Oct-03

Readers, thank you so much for helpling start up the new discussion group strictly for those in the EP community. Enclosed please find the responses. However, please do not hesitate to keep sending us your answers regarding this topic! If you d like to join our group, please send an email to eplabdigest@hotmail.com. Question Under Discussion: What sedation is used in the EP lab for ICDs? If Diprivan is used, who administers it? We currently use midazolam and diamorphine during ICD implants, which are administered by the nurses on prescription from the physician. We are currently updating our policy in relation to administration of sedation and plan to use fentanyl and midazolam via infusion, with the nurses taking control of the sedation administration. I would be interested to know if anyone else is using these drugs. Middlesbrough, England In our lab, along with local anesthetic we use mostly Versed and Fentanyl titrated to the patient response and comfort. Occasionally, Valium is used. We had toyed with using Diprivan a long time ago; however, it would require an anesthesiologist to be scheduled to come in and administer it. It was felt  that the  extra time to schedule the anesthesiologist and the extra cost to the patient was not desirable. Rockford, Illinois We use Diprivan in our lab, but it is administered by an anesthesiologist. name withheld Regarding the question about sedation for ICDs, we use IV benadryl, versed and fentanyl in our lab successfully. A conscious sedation certified RN administers the medication. Hagerstown, Maryland In our cath lab, we utilize fentanyl and midazolam IVP for the conventional ICD placement. A sedation H&P is completed by the physician prior to the procedure, which assesses the patient's ASA class and airway, using Mallampati measurements. For ASA III patients and for a number of biventricular ICD patients, we may use anesthesiology for propofol and ketamine. Marie Fortuno-Shifflett, RN, BSN, Greater Baltimore Medical Center, Baltimore, Maryland We use Versed for conscious sedation, and Brevital approximately 1 mg/kg when we test the AICD lead. name withheld At the various hospitals we cover, we have nursing-delivered sedation when we use fentanyl, Versed or both combined.   If we need deeper sedation, we most-commonly use propofol (Diprivan) delivered by the anesthesia personnel (anesthesia residents in the teaching hospital, anesthesist techs at another hospital and anesthesiologists at the other 2). The preferred method is to have anesthesia coverage, but it is frequently impossible due to scheduling conflicts. At some places, anesthesia coverage is MANDATED for cardioversions. Jose Nazari, MD, Cardiac Arrhythmia Consultants, Chicago, Illinois In our EP lab at Mercy General Hospital in Sacramento, California, the RNs in our department administer conscious sedation which includes versed and fentanyl. More and more we are using Diprivan (Propofol), and we have had no problems. We use larger doses of Propofol when we are testing the ICD devices and giving the doses based on the patients weight 1 cc per kg. I personally have worked at a few other hospitals in the past few years, and the RNs in the labs also gave Propofol for procedures. We like it better than the other narcotics we give. If patients aren t responding to Versed and Fentanyl, we add in Propofol and it is a great combination. We give give 10-20-30 cc at a time until the desired effect. Sacramento, California We are using Diprivan.  The nurses do 10 cases with an anesthesiologist and pass a competency test before they can give it on their own. We have used Brevital in the past and still do if we don't have any Diprivan trained staff on for that case. Cheryl Jennerjohn, Lead Nurse, EP Lab, St. Luke's Hospital, Cedar Rapids, Iowa Our cath lab uses Versed, Demerol & Morphine in various combinations. All meds are given by the RN. Tampa,Florida In Ohio, Diprovan, considered an anesthetic agent, can only be administed by a CRNA or an anesthesiologist.   name withheld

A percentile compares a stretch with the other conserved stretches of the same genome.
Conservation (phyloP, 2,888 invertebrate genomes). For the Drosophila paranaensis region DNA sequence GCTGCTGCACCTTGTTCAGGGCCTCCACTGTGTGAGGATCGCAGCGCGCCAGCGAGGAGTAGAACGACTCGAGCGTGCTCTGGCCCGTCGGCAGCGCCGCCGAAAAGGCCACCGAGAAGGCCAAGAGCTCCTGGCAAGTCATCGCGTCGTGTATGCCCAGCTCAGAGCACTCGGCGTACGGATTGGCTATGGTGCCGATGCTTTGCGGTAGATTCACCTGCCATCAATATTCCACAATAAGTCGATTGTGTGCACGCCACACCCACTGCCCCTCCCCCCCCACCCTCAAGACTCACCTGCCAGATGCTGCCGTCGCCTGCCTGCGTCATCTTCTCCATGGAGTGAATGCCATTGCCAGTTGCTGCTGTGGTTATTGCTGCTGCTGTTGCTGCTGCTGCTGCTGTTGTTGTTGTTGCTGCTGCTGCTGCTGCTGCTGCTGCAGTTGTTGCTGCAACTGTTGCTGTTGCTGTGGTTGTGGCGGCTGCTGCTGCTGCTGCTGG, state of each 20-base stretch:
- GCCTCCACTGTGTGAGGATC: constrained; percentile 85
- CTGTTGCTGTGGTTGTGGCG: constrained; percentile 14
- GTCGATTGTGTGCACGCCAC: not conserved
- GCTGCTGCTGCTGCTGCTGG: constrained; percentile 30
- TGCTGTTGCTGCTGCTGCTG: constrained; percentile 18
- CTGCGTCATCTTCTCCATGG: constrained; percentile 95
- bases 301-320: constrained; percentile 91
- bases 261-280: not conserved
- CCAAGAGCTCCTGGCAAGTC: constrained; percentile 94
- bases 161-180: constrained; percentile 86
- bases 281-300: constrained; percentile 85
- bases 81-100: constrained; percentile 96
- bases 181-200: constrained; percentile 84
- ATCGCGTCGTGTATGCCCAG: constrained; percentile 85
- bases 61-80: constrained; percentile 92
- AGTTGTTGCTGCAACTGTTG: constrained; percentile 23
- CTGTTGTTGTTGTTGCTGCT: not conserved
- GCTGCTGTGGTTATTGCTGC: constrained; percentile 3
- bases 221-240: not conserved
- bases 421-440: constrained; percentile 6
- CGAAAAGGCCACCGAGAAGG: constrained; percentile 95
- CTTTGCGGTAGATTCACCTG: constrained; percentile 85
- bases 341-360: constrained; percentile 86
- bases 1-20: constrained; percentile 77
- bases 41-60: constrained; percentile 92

You can now email eplabdigest@hotmail.com with all your EP-related questions. Once your question is received, we will email it out to others in the EP community. Your question and responses will then be gathered and published. Please note that our email list is private; we will not share your address information with others. Email us today; your question or reply may be published in a future issue of EP Lab Digest! (Please specify if you would like your name withheld.) We look forward to hearing from you! I am in the process of working through our pacemaker profitability as I have found that we are losing money on most of the procedures we are doing. I have looked at our costs, processes, billing/coding procedures and labor costs, and have found and corrected some issues. I suspect that part of the reason for the loss is that we do pacemakers only and do not have a full EP service line to help offset the less profitable. I was wondering if any other managers have any other ideas to help me out. We will publish the answers in a future issue of EP Lab Digest.